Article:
December is a funny month. For many companies, it comes with the push of a fiscal year end. In an effort to get as many deals on the ‘books’ by the close of the year, I’ve frequently heard stories of salespeople working 20 hour days, or driving to customers’ houses to get them to sign a deal. For me, over the past 10 years of my career, this is what December has been all about.
During that time, I’ve had some amazing professional accomplishments, but have always come out of the year feeling exhausted and mentally drained. I’ve never really given it much thought as it has always been the way it was. The companies I’ve had the good fortune to work for made it very easy for this drive to exist by offering things like team breakfasts everyday leading up to year end, with a general understanding that taking vacation at that time of year was frowned upon.
As I sit poolside, doing some work, on my first vacation at this time of year in the past 10 years, I can’t help but think how personal satisfaction factors into professional motivation. Even though I find myself doing work late at night, during kids naps, and when sitting by the pool (with a glass of wine of course), I am more motivated than ever to deliver, and surpass, on my professional commitments and obligations. Why? Likely unknowingly, by allowing me to use my vacation to spend time with family over the holidays, even though it was at year end, it created an increased personal satisfaction, leading to a greater professional motivation. This did not come at the expense of some amazing professional results, in actuality, it was likely one of my most productive and impactful year ends in recent memory….both personally and professionally.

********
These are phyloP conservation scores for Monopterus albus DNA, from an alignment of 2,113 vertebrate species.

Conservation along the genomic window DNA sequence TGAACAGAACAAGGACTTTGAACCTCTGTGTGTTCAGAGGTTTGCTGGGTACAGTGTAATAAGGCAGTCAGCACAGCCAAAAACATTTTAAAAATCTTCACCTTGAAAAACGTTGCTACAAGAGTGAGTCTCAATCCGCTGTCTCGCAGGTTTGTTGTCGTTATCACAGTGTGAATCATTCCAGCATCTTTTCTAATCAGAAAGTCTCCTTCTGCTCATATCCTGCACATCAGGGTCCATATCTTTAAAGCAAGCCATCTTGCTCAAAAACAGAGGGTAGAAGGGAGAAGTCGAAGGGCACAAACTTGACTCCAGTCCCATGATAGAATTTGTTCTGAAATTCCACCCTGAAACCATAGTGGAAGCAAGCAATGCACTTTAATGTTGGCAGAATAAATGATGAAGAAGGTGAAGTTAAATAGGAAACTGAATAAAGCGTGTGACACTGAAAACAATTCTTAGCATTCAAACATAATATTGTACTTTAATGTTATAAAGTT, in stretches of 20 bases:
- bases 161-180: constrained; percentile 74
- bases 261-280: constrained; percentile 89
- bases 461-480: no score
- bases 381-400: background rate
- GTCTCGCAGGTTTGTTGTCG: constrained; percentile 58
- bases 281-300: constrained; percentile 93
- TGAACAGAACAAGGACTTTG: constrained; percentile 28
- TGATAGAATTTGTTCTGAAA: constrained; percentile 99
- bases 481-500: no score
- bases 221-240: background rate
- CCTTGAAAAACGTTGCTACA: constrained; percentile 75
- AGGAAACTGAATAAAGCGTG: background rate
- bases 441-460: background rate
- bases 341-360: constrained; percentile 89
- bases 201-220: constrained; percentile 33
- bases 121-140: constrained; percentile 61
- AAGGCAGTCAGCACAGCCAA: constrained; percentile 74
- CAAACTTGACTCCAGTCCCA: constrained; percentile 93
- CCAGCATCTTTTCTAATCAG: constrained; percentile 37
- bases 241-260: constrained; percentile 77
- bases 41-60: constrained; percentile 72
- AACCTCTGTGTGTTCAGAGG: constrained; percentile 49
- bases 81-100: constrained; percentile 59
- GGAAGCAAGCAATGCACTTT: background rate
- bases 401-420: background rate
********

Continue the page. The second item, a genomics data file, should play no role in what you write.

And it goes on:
For some people, like myself, the personal satisfaction may come from time with family. For others may come from increased earning potential to use as a downpayment on a house or car, a free pair of shoes, a day out for lunch, or flexible hours to get up to the cottage. Regardless of what it is, I have now proven to myself that if an organization is conscious of what motivates its people, and has the ability to cater to that in a personalized manner, it will inevitably create a culture of employees that have a greater degree of personal satisfaction and are willing to go through a wall to deliver what they have committed to an organization. If they are not those type of people, they likely are not the people who are going to help an organization grow.
As we continue to scale our organization here at gShift, the attention and awareness to personal satisfaction will definitely always be something that is on the radar. I am a living example of how it can parlay itself into the type of professional motivation that other companies spend countless hours and millions of dollars to promote.
Unfortunately at gShift, we don’t have an endless reserve of cash to create this satisfaction and motivation, but we do have what everyone else has and many choose to ignore, the ability to pay attention to individuals, understand what satisfies them, and create the culture to drive motivation thought that awareness. At the end of the day it is the PEOPLE that make the company GROW.